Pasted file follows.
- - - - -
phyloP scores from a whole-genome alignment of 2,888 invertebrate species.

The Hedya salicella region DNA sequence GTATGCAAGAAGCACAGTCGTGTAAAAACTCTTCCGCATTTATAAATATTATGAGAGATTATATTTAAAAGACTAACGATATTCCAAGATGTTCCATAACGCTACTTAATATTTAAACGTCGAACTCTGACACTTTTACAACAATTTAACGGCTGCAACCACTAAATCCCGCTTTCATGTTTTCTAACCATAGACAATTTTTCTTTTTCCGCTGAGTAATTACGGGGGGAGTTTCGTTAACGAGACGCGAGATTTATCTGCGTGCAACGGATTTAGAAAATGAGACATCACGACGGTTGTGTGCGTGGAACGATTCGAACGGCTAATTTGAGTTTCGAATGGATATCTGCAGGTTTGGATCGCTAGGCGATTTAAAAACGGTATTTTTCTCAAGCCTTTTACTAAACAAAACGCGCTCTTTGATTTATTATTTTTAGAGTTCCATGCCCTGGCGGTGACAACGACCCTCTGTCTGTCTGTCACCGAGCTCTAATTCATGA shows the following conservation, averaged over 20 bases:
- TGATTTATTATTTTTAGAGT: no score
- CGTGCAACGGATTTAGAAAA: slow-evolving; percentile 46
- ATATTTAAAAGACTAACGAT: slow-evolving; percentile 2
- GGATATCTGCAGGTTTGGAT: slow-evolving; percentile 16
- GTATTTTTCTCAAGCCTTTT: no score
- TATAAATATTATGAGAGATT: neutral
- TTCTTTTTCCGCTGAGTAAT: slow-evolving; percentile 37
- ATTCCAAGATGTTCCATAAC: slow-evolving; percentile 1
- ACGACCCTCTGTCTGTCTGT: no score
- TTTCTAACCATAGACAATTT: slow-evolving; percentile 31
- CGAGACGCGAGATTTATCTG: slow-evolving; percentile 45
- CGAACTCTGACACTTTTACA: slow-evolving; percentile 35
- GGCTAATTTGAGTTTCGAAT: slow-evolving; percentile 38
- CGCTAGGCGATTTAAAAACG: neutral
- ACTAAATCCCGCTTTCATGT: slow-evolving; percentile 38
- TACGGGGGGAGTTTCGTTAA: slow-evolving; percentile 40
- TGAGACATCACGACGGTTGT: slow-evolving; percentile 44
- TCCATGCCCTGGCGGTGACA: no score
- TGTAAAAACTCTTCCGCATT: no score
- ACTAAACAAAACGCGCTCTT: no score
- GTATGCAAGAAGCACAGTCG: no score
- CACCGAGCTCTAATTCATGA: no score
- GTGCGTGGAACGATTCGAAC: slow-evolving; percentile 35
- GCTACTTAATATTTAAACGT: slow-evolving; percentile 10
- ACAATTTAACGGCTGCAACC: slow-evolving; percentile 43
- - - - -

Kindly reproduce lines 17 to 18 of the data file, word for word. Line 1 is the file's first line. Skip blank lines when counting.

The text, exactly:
- ACTAAATCCCGCTTTCATGT: slow-evolving; percentile 38
- TACGGGGGGAGTTTCGTTAA: slow-evolving; percentile 40